Re: malloc()'s interaction with the kernel

Matti E Aarnio (
Wed, 21 Aug 1996 11:28:13 +0300 (EET DST)

> Hi,
> The main situation I'm having trouble understanding is this:
> imagine that a process's heap is full of malloc()ed stuff, so
> that on the next call to malloc it is going to run out of heap
> space. So when it calls malloc(), malloc is (I assume) going to
> call brk() to increase the process's data segment size. Then,
> when the task tries to use the new memory, it will page fault,
> and the OS will have to map some more pages into its address
> space, calling something like page_alloc() and then putting the
> pages into its page table in the new space made by brk().

First of all, malloc() and free() are libc things,
that is, they happen entirely in user space.
They use some system services, but more of that below.

Actually a call to malloc is always going to run out of
the heap space, but for performance reasons it may be able
to reuse previously free()d space.

Also for systen platform reasons, the underlying memory
resource gathering does operate in page-size chunks, and
will allocate them from system. If you want to malloc()
a couple bytes, it may be carveable from existing page(s),
or the page-pool gathering must fo sbrk() or mmap() to
get more memory. (DEC OSF/1 uses mmap(), and documents
warn that there pages requested to be allocated without
pre-defined address may appear at ANY address -- above or
below code and/or stack.)

USUALLY systems don't release their memory back to system,
when they do free().

> My question is: how do we determine when we can free these new
> pages? If they are used to hold several malloc()ed blocks, it
> seems difficult to keep track of when _all_ the blocks within a
> particular page are free()d so that the page itself may be freed
> with a system call. Does the C library keep a count of how many
> blocks are malloc()ed inside each page?

There are several malloc() implementations, all of them
do keep some book at which blocks are free, and which
are not. Some even do merge adjacent free blocks into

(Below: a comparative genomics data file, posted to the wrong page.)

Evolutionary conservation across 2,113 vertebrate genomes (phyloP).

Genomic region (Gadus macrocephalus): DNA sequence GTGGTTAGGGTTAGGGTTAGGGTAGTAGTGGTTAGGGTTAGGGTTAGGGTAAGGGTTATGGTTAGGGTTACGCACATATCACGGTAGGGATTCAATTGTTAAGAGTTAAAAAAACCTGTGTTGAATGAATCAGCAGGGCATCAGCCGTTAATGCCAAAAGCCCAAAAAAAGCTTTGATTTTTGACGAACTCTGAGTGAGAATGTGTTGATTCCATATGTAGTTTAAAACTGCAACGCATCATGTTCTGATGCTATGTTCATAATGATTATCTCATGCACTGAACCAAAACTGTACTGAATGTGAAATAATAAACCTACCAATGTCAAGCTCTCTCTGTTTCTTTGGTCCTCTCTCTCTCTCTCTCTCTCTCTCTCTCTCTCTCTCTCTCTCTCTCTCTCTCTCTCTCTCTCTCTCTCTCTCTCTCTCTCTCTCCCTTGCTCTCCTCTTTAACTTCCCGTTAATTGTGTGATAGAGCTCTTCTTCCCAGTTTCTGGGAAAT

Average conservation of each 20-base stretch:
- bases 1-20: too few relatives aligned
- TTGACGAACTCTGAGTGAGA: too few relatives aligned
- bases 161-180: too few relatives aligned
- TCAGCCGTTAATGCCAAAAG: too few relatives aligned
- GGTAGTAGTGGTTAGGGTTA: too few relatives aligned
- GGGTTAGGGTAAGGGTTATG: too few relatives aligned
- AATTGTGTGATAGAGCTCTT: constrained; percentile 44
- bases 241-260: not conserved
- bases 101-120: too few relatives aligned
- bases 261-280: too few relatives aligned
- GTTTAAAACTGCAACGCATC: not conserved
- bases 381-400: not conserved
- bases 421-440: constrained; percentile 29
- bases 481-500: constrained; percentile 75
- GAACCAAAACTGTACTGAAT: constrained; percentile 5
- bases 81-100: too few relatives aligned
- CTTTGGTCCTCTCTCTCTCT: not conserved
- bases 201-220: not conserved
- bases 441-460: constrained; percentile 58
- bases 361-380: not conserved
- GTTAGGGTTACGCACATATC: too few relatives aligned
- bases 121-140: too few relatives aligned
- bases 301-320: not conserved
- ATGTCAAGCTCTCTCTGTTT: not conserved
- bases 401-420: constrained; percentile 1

larger, and can carve out small bits of them out.
However it might not be that easy to detect, when some
page has truly become free, and can be removed.

I have written applications that do this explicitely
by mmap()ing huge blocks of memory, and latter munmap()
it away.

One of the problems in C is that it lacks a generic way
to handle storage compaction -- and a jokingly presented
``SIGBSD -- your program uses too little memory''
is apparently the way that people do programs...
( "It does not use 32 MB ? malloc() more!" )

In sbrk() model: one raising/lowering boundary,
all pages above highest used block can be freed,
but if up there is any single byte in use, it can't
be released... Ok, in that model it is rather
simple thing to do with detecting when we are
freeing highest block, and by doing free-space
merge, or some such, we can search for the next
highest used block, reset the pointer, and sbrk()

In a scatter mmap(), the book-keeping needs to be
more complex.

> I'd appreciate it if someone could clear this point up for me, as
> well as pointing out the inevitable errors in my guesswork above.
> Apologies if this isn't strongly kernel-related, but I couldn't
> think of a better place to ask.
> Jason.

/Matti Aarnio <>
(Who has been using all kinds of weird
malloc()s at ZMailer router internal